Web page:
Pelvic MRI for Fibroids: Imaging with an MRI to Identify Uterine Fibroids

Some patients wonder why they need to undergo a pelvic MRI for fibroids when they have had a pelvic ultrasound. While ultrasound can diagnose fibroids, it significantly underestimates the number of fibroids due to a much lower resolution than MRI.

Because of the higher resolution with MRI, it will often see things that were not seen on the ultrasound exam.

Uterine fibroids are benign tumors in the uterus, which are diagnosed in 30-40% of women. This is the most common tumor of the female reproductive system. A number of women have fibroids and no symptoms. MRI imaging is typically reserved for women with symptomatic uterine fibroids.

MRI For Fibroids: The Most Reliable Diagnostic Method

The easiest and most reliable way to detect fibroids in a timely manner is to get an annual checkup with your doctor.

The presence of fibroids can be detected during a biannual physical gynecological examination. Fibroids can enlarge the uterus to a similar size pregnancy. For example, if a woman’s uterus is enlarged by fibroids and it felt up to the belly button, that is equivalent to a 16 week (4 months) size
pregnant uterus.

Once the diagnosis is suspected based on the physical exam and clinical findings, often the next step is to confirm this with an imaging study.

Because most Gynecologists have an ultrasound in their office (or in close proximity) and the modality is relatively inexpensive, this is often the imaging tool used to confirm the diagnosis of uterine fibroids.

1.Ultrasound: This study uses sound waves that are sent out and reflected back to a transducer probe. This information is made into images in real-time. The exam usually consists of two parts and uses two different ultrasound probes.

This first utilizes the transabdominal probe which scans on the outside of the body. A small amount of warm gel is placed on the probe head which is used to scan the woman’s pelvic area from a “bird’s eye view.”

The second part utilizes a transvaginal probe which is gently placed inside the vagina for internal scanning. The combination scanning is necessary to ensure all of the pelvic organs can be clearly viewed as sometimes these can be obscured on one of the two scans.

2. MRI: This exam utilizes magnetic and radiofrequency waves to create high-resolution images of the pelvis.

The detail provided is much higher than ultrasound and often sees details that are not apparent on the ultrasound exam. In fact, a number of patients that present with clinical findings of fibroids and an enlarged uterus have been misdiagnosed as having fibroids when on MRI imaging it is shown to be due to adenomyosis (See Example 3).

The cost of an MRI exam has come down dramatically over the past several years and, in most cases, is comparable to the cost of an ultrasound exam [particularly if the MRI is performed at an independent (i.e. non-hospital) outpatient facility].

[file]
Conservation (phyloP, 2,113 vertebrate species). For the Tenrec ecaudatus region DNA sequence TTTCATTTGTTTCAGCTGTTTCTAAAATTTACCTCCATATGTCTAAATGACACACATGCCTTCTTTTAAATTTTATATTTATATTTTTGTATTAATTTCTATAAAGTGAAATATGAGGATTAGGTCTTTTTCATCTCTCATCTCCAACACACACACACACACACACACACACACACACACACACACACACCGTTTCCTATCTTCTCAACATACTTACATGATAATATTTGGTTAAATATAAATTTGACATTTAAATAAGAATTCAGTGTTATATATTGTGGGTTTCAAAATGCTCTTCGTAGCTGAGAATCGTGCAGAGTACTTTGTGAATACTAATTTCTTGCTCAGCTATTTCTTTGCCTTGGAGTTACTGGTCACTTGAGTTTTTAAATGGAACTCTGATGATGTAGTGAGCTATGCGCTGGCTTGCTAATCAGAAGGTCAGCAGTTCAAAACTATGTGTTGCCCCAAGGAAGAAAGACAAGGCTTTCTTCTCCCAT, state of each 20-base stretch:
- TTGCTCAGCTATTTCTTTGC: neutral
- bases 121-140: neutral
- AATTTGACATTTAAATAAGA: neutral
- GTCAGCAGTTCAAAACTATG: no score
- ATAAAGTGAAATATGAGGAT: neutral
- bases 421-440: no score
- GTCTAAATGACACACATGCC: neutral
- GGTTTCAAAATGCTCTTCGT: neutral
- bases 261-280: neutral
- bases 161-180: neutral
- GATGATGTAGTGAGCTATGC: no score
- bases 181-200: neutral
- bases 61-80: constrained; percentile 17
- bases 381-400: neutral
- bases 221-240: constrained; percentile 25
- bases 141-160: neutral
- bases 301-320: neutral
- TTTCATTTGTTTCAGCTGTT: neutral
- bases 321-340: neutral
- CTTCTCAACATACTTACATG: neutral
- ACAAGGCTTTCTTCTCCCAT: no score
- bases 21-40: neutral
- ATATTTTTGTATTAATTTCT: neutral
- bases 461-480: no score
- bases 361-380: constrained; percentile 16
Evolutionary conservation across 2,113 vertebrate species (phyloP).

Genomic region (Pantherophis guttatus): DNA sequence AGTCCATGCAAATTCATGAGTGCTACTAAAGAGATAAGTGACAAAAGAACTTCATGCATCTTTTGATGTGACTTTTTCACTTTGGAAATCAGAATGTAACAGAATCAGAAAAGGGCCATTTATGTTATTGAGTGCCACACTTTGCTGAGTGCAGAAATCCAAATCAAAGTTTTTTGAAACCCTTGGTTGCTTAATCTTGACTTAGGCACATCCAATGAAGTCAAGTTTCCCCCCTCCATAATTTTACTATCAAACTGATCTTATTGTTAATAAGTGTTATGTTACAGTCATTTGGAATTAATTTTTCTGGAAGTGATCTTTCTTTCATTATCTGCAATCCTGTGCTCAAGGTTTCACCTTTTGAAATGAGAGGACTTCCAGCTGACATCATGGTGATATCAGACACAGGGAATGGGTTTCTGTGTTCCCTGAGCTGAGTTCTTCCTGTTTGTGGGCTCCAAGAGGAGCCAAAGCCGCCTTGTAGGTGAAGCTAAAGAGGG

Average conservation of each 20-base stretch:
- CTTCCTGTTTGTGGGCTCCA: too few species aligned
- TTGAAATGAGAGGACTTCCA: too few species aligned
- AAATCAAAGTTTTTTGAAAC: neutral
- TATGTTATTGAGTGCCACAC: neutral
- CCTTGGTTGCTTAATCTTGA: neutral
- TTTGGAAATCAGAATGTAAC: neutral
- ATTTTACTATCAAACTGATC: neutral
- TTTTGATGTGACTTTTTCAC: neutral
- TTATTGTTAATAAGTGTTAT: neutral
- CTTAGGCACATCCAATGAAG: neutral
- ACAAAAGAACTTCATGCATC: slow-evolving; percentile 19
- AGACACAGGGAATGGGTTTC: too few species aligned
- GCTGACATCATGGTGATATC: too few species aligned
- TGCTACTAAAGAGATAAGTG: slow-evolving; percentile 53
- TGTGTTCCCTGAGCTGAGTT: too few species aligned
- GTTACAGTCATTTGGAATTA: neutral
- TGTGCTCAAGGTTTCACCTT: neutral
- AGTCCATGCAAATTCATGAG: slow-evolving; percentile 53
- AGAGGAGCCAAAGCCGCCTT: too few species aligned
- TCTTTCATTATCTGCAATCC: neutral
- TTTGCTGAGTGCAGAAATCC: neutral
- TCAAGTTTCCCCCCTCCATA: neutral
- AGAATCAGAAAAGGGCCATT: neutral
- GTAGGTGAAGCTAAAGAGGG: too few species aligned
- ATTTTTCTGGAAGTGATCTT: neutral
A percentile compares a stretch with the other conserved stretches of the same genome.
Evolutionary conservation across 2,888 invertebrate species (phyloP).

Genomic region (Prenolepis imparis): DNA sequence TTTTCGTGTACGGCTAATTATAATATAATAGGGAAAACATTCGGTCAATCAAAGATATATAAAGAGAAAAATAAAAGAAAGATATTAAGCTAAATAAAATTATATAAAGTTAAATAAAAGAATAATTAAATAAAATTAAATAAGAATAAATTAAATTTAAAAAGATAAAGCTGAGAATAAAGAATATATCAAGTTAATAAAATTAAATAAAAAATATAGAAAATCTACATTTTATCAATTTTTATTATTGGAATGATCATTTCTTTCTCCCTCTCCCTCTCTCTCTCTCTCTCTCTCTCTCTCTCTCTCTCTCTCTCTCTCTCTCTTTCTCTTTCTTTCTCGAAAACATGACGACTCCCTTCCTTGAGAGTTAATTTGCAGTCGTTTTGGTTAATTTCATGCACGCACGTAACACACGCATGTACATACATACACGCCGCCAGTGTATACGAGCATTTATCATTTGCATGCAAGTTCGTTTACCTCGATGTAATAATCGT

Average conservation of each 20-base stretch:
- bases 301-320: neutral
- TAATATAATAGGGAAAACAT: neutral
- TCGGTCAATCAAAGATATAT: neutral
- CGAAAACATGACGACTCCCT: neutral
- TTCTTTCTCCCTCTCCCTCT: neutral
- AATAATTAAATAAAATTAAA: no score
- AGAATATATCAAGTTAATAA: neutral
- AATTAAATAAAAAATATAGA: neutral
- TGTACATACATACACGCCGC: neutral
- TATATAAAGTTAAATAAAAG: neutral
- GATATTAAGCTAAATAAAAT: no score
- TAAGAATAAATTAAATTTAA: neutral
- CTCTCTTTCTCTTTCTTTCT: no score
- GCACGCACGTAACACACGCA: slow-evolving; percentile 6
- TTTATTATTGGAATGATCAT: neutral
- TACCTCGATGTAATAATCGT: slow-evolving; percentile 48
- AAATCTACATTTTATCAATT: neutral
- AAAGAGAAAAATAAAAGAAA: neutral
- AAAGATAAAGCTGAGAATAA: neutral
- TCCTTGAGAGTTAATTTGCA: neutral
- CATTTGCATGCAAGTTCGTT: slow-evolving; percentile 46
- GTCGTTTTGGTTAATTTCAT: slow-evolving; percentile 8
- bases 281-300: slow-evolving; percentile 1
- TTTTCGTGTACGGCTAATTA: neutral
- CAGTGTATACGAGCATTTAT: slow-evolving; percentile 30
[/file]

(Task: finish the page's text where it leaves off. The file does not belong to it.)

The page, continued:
The following 3 examples are pelvic MRI images from 3 different patients. They are all in the sagittal plane (side or profile view).

Example 1: Normal uterus.

No fibroids present. Note the normal uterine size.

The white line is the uterine cavity. The thin dark lines on either side of the cavity are the transition between the uterine lining and the muscular uterine wall (bright gray).

Uterus normal

Example 2: Uterine fibroids.

Note the enlarged uterus due to multiple fibroids (black circles).


Example 3: Diffuse adenomyosis.

The uterus is enlarged up to the belly button (dark line at the upper left corner of the image).

Note the thin dark lines present in Example 1 are not seen and are replaced by very thick dark areas that surround the cavity (white line). Within these thick dark areas, there are innumerable white dots which is characteristic of cystic foci of diffuse adenomyosis.


This patient with adenomyosis had been told over many years (from multiple pelvic ultrasounds) that her uterine enlargement was due to fibroids and underscores the importance of obtaining MRI imaging.

How To Prepare For An MRI For Fibroids

While some MRI examinations may require a simple prep beforehand or only scan you during a certain phase of your menstrual cycle, that is not necessary for our scanning purposes.

It is advisable to wear loosely fitting clothing and remove any metal prior to your appointment. If you have a pacemaker or any implanted metal in your body, please advise the MRI technologist.

At the imaging center, one of the staff may even scan your body with a wand similar to a TSA screen at the airport.

If you are considering UFE (Uterine Fibroid Embolization) for the treatment of your uterine fibroids, you will need to undergo a pelvic MRI exam.

This is typically performed without any interavenous (iv) or oral contrast. However, if you do undergo UFE with the Atlanta Fibroid Center and Dr. Lipman, the 3 months follow-up MRI exam is done without and with iv contrast. This is to confirm that the fibroids are infarcted (dead).